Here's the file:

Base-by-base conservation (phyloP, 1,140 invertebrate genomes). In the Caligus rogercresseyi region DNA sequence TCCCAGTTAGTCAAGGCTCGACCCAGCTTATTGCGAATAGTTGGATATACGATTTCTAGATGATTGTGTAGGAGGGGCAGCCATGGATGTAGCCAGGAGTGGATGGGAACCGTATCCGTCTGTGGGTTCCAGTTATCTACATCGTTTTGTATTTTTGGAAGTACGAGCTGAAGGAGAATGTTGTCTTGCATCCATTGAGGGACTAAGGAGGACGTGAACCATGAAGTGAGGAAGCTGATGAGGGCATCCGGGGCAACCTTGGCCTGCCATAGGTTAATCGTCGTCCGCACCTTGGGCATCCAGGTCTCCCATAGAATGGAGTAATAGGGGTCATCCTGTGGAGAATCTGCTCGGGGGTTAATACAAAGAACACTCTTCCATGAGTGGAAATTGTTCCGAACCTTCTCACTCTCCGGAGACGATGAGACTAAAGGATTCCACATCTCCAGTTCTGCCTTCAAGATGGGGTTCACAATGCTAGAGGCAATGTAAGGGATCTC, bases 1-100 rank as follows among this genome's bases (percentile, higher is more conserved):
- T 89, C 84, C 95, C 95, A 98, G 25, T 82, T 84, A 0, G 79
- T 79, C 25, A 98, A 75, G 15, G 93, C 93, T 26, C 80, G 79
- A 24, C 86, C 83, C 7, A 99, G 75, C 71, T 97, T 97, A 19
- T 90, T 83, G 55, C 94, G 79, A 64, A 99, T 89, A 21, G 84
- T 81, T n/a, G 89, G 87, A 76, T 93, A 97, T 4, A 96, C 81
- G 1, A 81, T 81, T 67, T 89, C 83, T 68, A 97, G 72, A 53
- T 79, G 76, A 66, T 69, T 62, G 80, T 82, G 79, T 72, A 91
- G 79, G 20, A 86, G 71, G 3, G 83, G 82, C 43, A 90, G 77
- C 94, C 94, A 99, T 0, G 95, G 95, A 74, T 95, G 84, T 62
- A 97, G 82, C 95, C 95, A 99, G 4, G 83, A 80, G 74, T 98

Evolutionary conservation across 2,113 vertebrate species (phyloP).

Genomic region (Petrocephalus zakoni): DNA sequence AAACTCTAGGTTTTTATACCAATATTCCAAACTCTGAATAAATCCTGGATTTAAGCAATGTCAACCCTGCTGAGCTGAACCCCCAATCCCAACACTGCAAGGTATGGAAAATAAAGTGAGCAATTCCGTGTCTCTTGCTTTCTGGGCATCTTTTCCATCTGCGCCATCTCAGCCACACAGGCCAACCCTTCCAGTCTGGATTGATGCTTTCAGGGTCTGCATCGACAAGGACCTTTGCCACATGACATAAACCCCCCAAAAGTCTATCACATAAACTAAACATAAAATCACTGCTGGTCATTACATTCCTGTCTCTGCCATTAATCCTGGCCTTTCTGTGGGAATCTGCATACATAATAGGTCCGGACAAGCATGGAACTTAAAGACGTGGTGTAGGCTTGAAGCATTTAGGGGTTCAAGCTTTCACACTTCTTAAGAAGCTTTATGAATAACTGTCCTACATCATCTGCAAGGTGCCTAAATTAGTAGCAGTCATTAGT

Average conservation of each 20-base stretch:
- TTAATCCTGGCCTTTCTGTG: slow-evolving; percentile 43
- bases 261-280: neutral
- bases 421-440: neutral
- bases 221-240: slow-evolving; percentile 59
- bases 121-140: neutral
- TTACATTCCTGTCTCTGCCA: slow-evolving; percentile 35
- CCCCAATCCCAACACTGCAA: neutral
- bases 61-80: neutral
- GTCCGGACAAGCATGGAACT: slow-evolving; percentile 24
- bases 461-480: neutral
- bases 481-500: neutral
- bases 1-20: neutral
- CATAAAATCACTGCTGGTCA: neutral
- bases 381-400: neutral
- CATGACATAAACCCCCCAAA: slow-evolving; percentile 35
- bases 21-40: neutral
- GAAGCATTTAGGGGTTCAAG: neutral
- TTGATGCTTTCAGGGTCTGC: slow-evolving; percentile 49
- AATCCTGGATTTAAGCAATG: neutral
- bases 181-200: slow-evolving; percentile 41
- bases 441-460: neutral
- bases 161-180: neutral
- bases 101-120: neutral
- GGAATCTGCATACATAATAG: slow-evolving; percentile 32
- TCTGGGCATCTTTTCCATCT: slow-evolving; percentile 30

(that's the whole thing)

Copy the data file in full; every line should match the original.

Base-by-base conservation (phyloP, 1,140 invertebrate genomes). In the Caligus rogercresseyi region DNA sequence TCCCAGTTAGTCAAGGCTCGACCCAGCTTATTGCGAATAGTTGGATATACGATTTCTAGATGATTGTGTAGGAGGGGCAGCCATGGATGTAGCCAGGAGTGGATGGGAACCGTATCCGTCTGTGGGTTCCAGTTATCTACATCGTTTTGTATTTTTGGAAGTACGAGCTGAAGGAGAATGTTGTCTTGCATCCATTGAGGGACTAAGGAGGACGTGAACCATGAAGTGAGGAAGCTGATGAGGGCATCCGGGGCAACCTTGGCCTGCCATAGGTTAATCGTCGTCCGCACCTTGGGCATCCAGGTCTCCCATAGAATGGAGTAATAGGGGTCATCCTGTGGAGAATCTGCTCGGGGGTTAATACAAAGAACACTCTTCCATGAGTGGAAATTGTTCCGAACCTTCTCACTCTCCGGAGACGATGAGACTAAAGGATTCCACATCTCCAGTTCTGCCTTCAAGATGGGGTTCACAATGCTAGAGGCAATGTAAGGGATCTC, bases 1-100 rank as follows among this genome's bases (percentile, higher is more conserved):
- T 89, C 84, C 95, C 95, A 98, G 25, T 82, T 84, A 0, G 79
- T 79, C 25, A 98, A 75, G 15, G 93, C 93, T 26, C 80, G 79
- A 24, C 86, C 83, C 7, A 99, G 75, C 71, T 97, T 97, A 19
- T 90, T 83, G 55, C 94, G 79, A 64, A 99, T 89, A 21, G 84
- T 81, T n/a, G 89, G 87, A 76, T 93, A 97, T 4, A 96, C 81
- G 1, A 81, T 81, T 67, T 89, C 83, T 68, A 97, G 72, A 53
- T 79, G 76, A 66, T 69, T 62, G 80, T 82, G 79, T 72, A 91
- G 79, G 20, A 86, G 71, G 3, G 83, G 82, C 43, A 90, G 77
- C 94, C 94, A 99, T 0, G 95, G 95, A 74, T 95, G 84, T 62
- A 97, G 82, C 95, C 95, A 99, G 4, G 83, A 80, G 74, T 98

Evolutionary conservation across 2,113 vertebrate species (phyloP).

Genomic region (Petrocephalus zakoni): DNA sequence AAACTCTAGGTTTTTATACCAATATTCCAAACTCTGAATAAATCCTGGATTTAAGCAATGTCAACCCTGCTGAGCTGAACCCCCAATCCCAACACTGCAAGGTATGGAAAATAAAGTGAGCAATTCCGTGTCTCTTGCTTTCTGGGCATCTTTTCCATCTGCGCCATCTCAGCCACACAGGCCAACCCTTCCAGTCTGGATTGATGCTTTCAGGGTCTGCATCGACAAGGACCTTTGCCACATGACATAAACCCCCCAAAAGTCTATCACATAAACTAAACATAAAATCACTGCTGGTCATTACATTCCTGTCTCTGCCATTAATCCTGGCCTTTCTGTGGGAATCTGCATACATAATAGGTCCGGACAAGCATGGAACTTAAAGACGTGGTGTAGGCTTGAAGCATTTAGGGGTTCAAGCTTTCACACTTCTTAAGAAGCTTTATGAATAACTGTCCTACATCATCTGCAAGGTGCCTAAATTAGTAGCAGTCATTAGT

Average conservation of each 20-base stretch:
- TTAATCCTGGCCTTTCTGTG: slow-evolving; percentile 43
- bases 261-280: neutral
- bases 421-440: neutral
- bases 221-240: slow-evolving; percentile 59
- bases 121-140: neutral
- TTACATTCCTGTCTCTGCCA: slow-evolving; percentile 35
- CCCCAATCCCAACACTGCAA: neutral
- bases 61-80: neutral
- GTCCGGACAAGCATGGAACT: slow-evolving; percentile 24
- bases 461-480: neutral
- bases 481-500: neutral
- bases 1-20: neutral
- CATAAAATCACTGCTGGTCA: neutral
- bases 381-400: neutral
- CATGACATAAACCCCCCAAA: slow-evolving; percentile 35
- bases 21-40: neutral
- GAAGCATTTAGGGGTTCAAG: neutral
- TTGATGCTTTCAGGGTCTGC: slow-evolving; percentile 49
- AATCCTGGATTTAAGCAATG: neutral
- bases 181-200: slow-evolving; percentile 41
- bases 441-460: neutral
- bases 161-180: neutral
- bases 101-120: neutral
- GGAATCTGCATACATAATAG: slow-evolving; percentile 32
- TCTGGGCATCTTTTCCATCT: slow-evolving; percentile 30